Process in the production of sparkling wine or semi-sparkling wine in which the second fermentation does not take place in the bottle but in a pressure tank. This is why it is also known as tank fermentation or bulk fermentation, in France as Cuve-close and in Spain as Granvás. The invention is attributed to the French agricultural engineer Eugène Charmat. He experimented with pressure tanks at the beginning of the 20th century at the University of Montpellier (Languedoc) and introduced the method in 1910. Especially in Italy, however, Federico Martinotti (1860-1924), the director of l'Istituto Sperimentale per l'Enologia di Asti, is considered the inventor, who apparently carried out extensive experiments in his institute even before Charmat. He used closed containers that could withstand a pressure of up to 6 bar. This is why the process is patriotically known in Italy as Metodo martinotti, Metodo martinotti-charmat or Metodo italiano.
But also others, such as the French chemist Edme-Jules Maumené (1818-1898) in collaboration with L. Jaunay, were already working on sparkling wine fermentation in pressure-resistant large containers in 1852, so that there are probably several fathers or inventors for this process. In any case, in 1930, more than five million bottles of sparkling wine were already produced in France in this way and the process became established worldwide. For it was the first time that it allowed the production of inexpensive sparkling wines and turned the exclusive luxury article into an affordable product. After the Second World War, perfection was driven forward, especially in Germany. Today, most sparkling wines and spumanti are produced in this way. With Cava, Champagne, Hauersekt and Winzersekt, however, the process is not permitted in principle.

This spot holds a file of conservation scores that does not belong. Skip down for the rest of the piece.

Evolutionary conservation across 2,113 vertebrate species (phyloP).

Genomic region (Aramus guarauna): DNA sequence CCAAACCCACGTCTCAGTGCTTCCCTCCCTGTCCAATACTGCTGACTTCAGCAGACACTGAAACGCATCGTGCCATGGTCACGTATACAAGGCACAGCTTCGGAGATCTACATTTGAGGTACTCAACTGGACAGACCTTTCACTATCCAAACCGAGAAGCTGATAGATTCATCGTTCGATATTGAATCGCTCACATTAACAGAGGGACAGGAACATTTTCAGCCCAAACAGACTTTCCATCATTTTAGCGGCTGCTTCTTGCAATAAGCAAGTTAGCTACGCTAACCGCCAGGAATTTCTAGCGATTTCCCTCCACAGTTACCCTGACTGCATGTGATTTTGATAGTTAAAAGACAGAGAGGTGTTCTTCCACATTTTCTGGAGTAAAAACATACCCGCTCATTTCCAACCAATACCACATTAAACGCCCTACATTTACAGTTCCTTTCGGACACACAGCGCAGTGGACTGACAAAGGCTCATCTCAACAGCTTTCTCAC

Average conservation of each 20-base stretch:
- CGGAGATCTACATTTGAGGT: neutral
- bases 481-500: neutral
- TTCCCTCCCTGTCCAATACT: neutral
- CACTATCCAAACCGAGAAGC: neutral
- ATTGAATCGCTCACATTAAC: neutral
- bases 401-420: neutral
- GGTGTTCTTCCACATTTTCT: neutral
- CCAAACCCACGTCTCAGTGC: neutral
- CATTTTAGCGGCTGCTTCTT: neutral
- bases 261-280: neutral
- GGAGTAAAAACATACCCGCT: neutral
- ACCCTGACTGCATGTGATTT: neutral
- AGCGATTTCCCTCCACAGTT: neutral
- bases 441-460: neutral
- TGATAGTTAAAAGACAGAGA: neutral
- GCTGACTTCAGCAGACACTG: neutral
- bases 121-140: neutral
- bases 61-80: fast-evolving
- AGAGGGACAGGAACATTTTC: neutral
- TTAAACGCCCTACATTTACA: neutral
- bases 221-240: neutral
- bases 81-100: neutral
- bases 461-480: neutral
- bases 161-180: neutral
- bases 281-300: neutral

The temperature-controlled pressure tanks hold 100,000 to 200,000 litres of wine. By adding the dosage (Fülldosage) the secondary fermentation is initiated. The resulting carbon dioxide remains trapped in the pressure tank. The yeast in the tank is periodically stirred up by agitators to enrich the wine with these flavours. After storage, usually for several months, the shipping dosage is added for the desired residual sweetness. Finally, the tank is cooled down to minus degrees, whereby the carbon dioxide becomes "inactive" and remains bound in the sparkling wine. Now a filtration and the bottling follows.
The advantage of the Méthode charmat is that the second fermentation is much cheaper, faster and less complex than the traditional Méthode champenoise or Méthode classique with regard to bottle fermentation and dégorgement (removal of the yeast sediment). However, the quality of a bottle fermentation with high pearlability can usually not be achieved with this method. However, a high-quality base wine can also be matured in steel tanks with a correspondingly long yeast aging to a top product. A slightly modified form is the continuous process developed in Russia. Tanks are also used in the transvasier process.
A detailed description of sparkling wine production with all processing steps can be found under Champagne. A complete list of the numerous vinification measures and cellar techniques, as well as the types of wine, sparkling wine and distillate regulated by wine law, can be found under the keyword vinification. Comprehensive information on wine law can be found under the keyword wine law.
Graphic: Champagne Winery J.Oppmann AG